The regulation of private investigators is likely to come into force next autumn
Allianz UK has been named as one of the clients of private investigators convicted of unlawfully obtaining personal information.
The two men, Barry Spence and Adrian Stanton, were today found guilty of breaching the Data Protection Act. Their firm, ICU Investigations, tricked organisations including GPs’ surgeries and utility companies into revealing personal details of the people they were trying to trace.
Five other men from their company, ICU Investigations, had previously pleaded guilty to breaching the Data Protection Act. They will be sentenced on 24 January. They can be fined, but the law does not allow custodial sentences for this type of conviction.
Allianz was one of its clients, but the Information Commissioner’s Office (ICO) stressed it found no evidence of criminality by any organisation that employed ICU Investigations.
It added that the information requested could have been obtained legitimately, and there was no evidence that clients were aware the data had been obtained by illegal means.
The ICO investigation estimated there were nearly 2,000 separate offences between 1 April 2009 to 12 May 2010.
ICO’s criminal investigations team manager Damian Moran said: “Private investigators must learn they are not above the law.”
“While the majority of private investigators go about their business in an honest manner, unscrupulous operators such as ICU Investigations taint the industry and blight the reputations of their counterparts.
“These men knew they were breaking the law, but did so anyway, presumably confident they would not be caught. That faith was misplaced, and they and their employees will now face the consequences of their actions.”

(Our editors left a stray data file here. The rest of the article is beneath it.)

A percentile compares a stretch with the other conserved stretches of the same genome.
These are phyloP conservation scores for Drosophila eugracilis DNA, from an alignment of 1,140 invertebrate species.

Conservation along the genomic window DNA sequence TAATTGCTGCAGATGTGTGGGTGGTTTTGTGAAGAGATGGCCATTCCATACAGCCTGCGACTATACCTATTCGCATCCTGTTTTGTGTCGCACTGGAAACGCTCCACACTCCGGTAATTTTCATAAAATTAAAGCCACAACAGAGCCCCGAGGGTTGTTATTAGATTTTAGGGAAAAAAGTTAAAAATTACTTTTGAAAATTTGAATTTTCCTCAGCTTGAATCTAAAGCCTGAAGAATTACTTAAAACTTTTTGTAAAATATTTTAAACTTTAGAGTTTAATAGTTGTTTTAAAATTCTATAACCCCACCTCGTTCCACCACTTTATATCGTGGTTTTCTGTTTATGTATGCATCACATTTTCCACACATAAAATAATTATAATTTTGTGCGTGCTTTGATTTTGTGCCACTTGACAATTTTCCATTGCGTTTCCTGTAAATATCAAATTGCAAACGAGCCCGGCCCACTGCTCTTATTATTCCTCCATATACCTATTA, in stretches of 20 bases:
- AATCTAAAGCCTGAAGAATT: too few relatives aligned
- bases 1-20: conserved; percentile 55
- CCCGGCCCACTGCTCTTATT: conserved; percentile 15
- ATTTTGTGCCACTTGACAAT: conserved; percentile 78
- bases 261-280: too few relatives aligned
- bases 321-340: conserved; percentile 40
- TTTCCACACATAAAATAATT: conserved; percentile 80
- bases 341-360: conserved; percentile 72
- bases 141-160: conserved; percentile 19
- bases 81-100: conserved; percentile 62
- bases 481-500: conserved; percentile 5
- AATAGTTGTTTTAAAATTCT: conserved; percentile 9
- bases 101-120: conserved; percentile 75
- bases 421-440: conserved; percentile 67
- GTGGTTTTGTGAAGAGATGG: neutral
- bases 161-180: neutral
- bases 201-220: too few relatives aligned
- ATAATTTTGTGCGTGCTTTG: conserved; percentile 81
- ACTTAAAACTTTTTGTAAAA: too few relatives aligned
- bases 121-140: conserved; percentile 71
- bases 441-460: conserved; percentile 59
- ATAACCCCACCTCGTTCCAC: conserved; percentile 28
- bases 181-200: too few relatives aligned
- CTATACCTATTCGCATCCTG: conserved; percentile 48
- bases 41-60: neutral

In response to the investigation, an Allianz spokeswoman said: “The ICO have made it quite clear that they found no evidence of wrongdoing by the organisations that employed ICU Investigations Ltd.
“We condemn unequivocally, any attempt to obtain information unlawfully.”
ICO calls for tougher action for rogue private investigators
The information commissioner Christopher Graham met home secretary Teresa May this week to urge her to introduce more effective sentences for these types of offences, which are only punishable by a fine of up to £5,000 in a magistrates’ court or an unlimited fine in a crown court.
“Public confidence in the security of information held about them is the foundation on which all sorts of online services and developments depends,” Graham added.
The other clients named in the case include Brighton & Hove Council, Leeds Building Society and Dee Valley Water.
Future regulation of private investigators
In a report last month the Financial Conduct Authority warned that managers at insurance firms are unaware of the scope of investigations carried out in their name by hired private investigators.
The regulation of private investigators is likely to come into force next autumn and will be carried out by the Security Industry Authority.
Licences will be granted to investigators with a government-recognised qualification who have confirmed their identity and undergone a criminality check.